Many citizens distrust powerful societal institutions, and hold conspiracy theories about them. What are the implications of this suspicion of institutions for people’s social relationships? The current paper proposes that institutions have at least two functions to regulate citizens’ social relationships: providing people with a sense of safety, and providing models for group norms and values. Suspicion of institutions undermines both of these functions, and therefore yields a range of negative societal outcomes by impacting people’s interpersonal, within-group, and between-group relationships. More specifically, suspicion of institutions reduces trust between strangers, within-group cooperation, commitment, and prosocial behavior, and increases prejudice, intergroup conflict, polarization, and extremism. We conclude that institutional distrust and conspiracy theories erode the fabric of society.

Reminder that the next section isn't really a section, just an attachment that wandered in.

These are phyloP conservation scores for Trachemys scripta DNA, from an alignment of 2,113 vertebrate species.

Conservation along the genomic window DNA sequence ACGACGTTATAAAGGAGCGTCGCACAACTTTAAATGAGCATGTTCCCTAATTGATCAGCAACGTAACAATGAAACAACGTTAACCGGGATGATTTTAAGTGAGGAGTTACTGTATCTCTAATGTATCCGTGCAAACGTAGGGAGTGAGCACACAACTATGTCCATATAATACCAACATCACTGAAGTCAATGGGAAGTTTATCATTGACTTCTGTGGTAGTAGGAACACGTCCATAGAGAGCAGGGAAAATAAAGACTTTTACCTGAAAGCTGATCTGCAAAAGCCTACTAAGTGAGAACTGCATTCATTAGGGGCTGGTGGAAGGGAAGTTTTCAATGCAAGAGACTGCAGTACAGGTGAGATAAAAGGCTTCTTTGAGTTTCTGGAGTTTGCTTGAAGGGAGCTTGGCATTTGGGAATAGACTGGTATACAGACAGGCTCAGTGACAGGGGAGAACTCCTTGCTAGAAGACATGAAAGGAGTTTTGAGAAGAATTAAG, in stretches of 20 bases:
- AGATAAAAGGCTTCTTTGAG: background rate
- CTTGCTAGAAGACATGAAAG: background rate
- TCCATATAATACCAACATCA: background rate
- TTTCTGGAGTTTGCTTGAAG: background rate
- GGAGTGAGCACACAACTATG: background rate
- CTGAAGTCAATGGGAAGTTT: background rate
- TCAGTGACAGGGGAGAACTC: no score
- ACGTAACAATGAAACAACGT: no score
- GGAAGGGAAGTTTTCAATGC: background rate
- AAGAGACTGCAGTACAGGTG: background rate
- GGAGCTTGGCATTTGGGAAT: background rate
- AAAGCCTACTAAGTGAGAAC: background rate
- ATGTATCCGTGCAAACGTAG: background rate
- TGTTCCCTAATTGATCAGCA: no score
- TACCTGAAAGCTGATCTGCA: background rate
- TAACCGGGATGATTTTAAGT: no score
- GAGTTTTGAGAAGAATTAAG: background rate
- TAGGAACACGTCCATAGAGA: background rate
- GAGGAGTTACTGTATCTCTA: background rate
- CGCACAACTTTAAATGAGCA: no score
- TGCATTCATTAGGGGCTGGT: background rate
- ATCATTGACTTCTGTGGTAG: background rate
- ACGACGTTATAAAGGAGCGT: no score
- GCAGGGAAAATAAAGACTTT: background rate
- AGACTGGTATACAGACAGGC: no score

|Number of pages||5|
|Journal||Current Opinion in Psychology|
|Early online date||30 Jun 2021|
|Publication status||Published - Feb 2022|
- Conspiracy theories
- Social relationships